Troy (2009) a current ratio of 2 considered very well as it means that the company has doubled its liquid assets compared to its current liabilities to pay off. Ratio below 1 is considered quite risky as it poses a threat to the survival of the company and also the going concern status. As a rule of thumb a ratio of 1.5 considered as normal.

The current ratio in case of XYZ was 1.03 in 2012 compared to 0.99 in 2011. It is due to the fact that the company has increased its cash and cash equivalent by an impressive 37.5% compared to 2011.

In case of ABC its 1.2 in 2012 compared to 1.19 in 2011 which is higher than ABC. DEF has A ratio of 1.35 in 2012 (Appendix 6).

Quick Ratio

Troy (2009) Quick ratio is just an adjustment in current ratio in order to assess the business ability to meet its obligation with the readily available liquid assets. Stock is deducted from current assets because it’s not considered to be readily convertible into cash.

In case of XYZ, the quick ratio was 0.69 in 2012, compared to 0.74 and 0.78 in 2011 and 2010 respectively which means that the company is sitting on the industry norm and if some of the creditors demand their money quickly, it poses a problem the company although some of the current liability like tax could be paid nine months after the end of the financial year.

As far as ABC is concerned, there was also a gradual decrease from 0.91 in 2010 to 0.88 in 2012. In case of DEF, the quick ratio was highest which 0.96 is in 2012. (Appendix 6)

4) Long Term Financial Stability Ratio

This ratio considers company’s long term financial health in order to identify its ability to pay off its debts in relation to provider and holder and also if there are any loan covenants which could be enforced which in turn poses a threat to the survival of the business (Troy, 2009).

Interest Cover

It estimates the company’s ability to pay off interest over its borrowings. As a general rule, a cover over 3 considered as safe but it varies industry to industry. (Troy, 2009)

XYZ’s Interest cover in 2012 was 29.1 compared to 48.9 and 53 in 2011 and 2010 respectively. Although there was a decrease, it is fairly safe in order for a company to meet its obligations in the long run. (Appendix 7)

5) Efficiency Ratio

It shows how well a company is utilizing its resources in order to generate good return. (Armstrong, 1999)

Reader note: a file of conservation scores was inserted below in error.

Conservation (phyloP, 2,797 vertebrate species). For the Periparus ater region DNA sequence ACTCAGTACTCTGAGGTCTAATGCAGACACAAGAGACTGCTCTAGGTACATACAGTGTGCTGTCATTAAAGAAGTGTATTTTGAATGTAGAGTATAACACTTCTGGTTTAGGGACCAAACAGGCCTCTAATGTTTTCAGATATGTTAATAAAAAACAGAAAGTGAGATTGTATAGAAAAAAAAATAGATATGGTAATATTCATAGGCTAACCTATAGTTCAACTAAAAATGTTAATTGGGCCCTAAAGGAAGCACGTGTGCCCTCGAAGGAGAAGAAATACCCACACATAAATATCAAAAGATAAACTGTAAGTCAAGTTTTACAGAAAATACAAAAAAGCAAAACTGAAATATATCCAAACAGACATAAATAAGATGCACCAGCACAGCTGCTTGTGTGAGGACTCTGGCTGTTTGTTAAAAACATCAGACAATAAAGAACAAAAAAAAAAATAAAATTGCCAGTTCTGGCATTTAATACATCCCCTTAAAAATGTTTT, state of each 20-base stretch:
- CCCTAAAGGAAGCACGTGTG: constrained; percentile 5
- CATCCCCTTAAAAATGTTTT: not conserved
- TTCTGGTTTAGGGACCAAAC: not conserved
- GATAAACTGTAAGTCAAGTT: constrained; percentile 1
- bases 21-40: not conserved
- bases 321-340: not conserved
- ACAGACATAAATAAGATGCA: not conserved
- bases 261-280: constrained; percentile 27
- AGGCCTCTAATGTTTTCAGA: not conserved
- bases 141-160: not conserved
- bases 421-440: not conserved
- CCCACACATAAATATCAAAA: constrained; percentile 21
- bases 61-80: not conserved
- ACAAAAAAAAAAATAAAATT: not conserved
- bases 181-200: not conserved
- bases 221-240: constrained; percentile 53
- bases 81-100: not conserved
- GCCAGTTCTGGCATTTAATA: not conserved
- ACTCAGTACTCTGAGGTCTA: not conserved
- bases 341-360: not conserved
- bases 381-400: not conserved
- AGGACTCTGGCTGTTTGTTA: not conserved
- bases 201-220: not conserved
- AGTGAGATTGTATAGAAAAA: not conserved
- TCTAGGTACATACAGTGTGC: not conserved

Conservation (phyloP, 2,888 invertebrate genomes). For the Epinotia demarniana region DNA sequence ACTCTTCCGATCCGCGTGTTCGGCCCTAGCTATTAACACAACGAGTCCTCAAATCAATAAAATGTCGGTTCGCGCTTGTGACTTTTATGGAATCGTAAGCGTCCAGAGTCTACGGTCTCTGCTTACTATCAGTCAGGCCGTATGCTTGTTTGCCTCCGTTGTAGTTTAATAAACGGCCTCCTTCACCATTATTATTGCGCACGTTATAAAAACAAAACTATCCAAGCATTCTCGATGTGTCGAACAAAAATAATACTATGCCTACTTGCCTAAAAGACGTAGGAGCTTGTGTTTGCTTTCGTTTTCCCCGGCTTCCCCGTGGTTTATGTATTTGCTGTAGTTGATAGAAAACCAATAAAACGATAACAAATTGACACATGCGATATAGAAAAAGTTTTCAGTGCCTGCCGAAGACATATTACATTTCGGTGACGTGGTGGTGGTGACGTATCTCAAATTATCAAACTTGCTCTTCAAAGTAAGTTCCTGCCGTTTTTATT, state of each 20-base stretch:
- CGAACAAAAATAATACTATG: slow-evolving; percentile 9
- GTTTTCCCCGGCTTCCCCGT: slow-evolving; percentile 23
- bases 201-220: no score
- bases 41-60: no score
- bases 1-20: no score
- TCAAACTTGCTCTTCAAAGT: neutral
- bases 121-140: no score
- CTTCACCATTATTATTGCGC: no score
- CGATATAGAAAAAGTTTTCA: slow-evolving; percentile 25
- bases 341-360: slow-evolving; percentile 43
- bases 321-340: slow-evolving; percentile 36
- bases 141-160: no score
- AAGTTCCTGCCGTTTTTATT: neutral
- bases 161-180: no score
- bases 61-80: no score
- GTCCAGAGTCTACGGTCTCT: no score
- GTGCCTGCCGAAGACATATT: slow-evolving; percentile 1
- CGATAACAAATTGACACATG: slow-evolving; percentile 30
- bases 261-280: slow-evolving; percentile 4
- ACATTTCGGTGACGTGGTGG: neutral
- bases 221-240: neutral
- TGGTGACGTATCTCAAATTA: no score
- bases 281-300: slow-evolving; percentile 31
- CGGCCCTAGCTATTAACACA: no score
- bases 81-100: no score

Inventory Turnover

This ratio indicates how quickly a company is able to sell its inventory. The more is the ratio, the more is the demand of the product. (Troy, 2009)

XYZ’s inventory turnover was 13.2 in 2012 compared to 10.1 and 12.1 in 2011 and 2012 respectively. It means that the products of XYZ are in high demand. ABC and DEF showed a reduced figure of 9.4 and 6.3 in 2007. (Appendix 8)

Receivable Days

It shows how quickly a company is able to convert its debtors into cash. This ratio is usually in days. (Troy, 2009)

XYZ has shown impressive figures of 41, 43 and 50 days in 2012, 2011 and 2010 respectively. The decrease is due to the fact that the company has tight policies over its credit and there is a strong internal control system is in placed to ensure that debtors pay on time.

In case of ABC, there was an increase in debtor days of 76 in 2012 compared to 68 in 2011. (Appendix 8)

Conclusion

XYZ Ltd has been able to show constantly great performance as far as financial and non-financial part of operation. However, the organization has been confronting with a few issues that are demonstrated by the financial ratios. This might be illuminated by enhancing the development programs, by investing into other markets, and even, having a partnership or alliance with other organizations in distinctive parts of the globe.

This could be carried out by further focusing on sources of funds and by attracting more investors. With this, the organization can achieve diverse projects and strategies that will aid in order to prevent or at least, decrease the effect of financial issues towards the organization.

It will be helpful if XYZ Ltd will proceed and even enhance its effort especially with respect to forecasting. This will encourage guaranteeing that the strategies and decisions to be implemented by the organization will be successful in helping the organization to survive the worldwide financial crisis and enhance its position in the global market.

Bibliography

Private limited company (2014). Available: http://www.dineshbakshi.com/igcse-business-studies/business-organisation/revision-notes/879-private-limited-companies. [Last accessed 24 May 2014]

Financial statements (2014). Available: http://accounting-simplified.com/financial/statements/types.html. [Last accessed 24 May 2014]

NetMBA. Financial Ratios (2013). Available: http://www.netmba.com/finance/financial/ratios/ [Accessed 24 May 2014].

Bates, B, Goodman, S Ladson, W, de Varies, C & Botha, S (2005), Business Management: Fresh Perspective, Pearson South Africa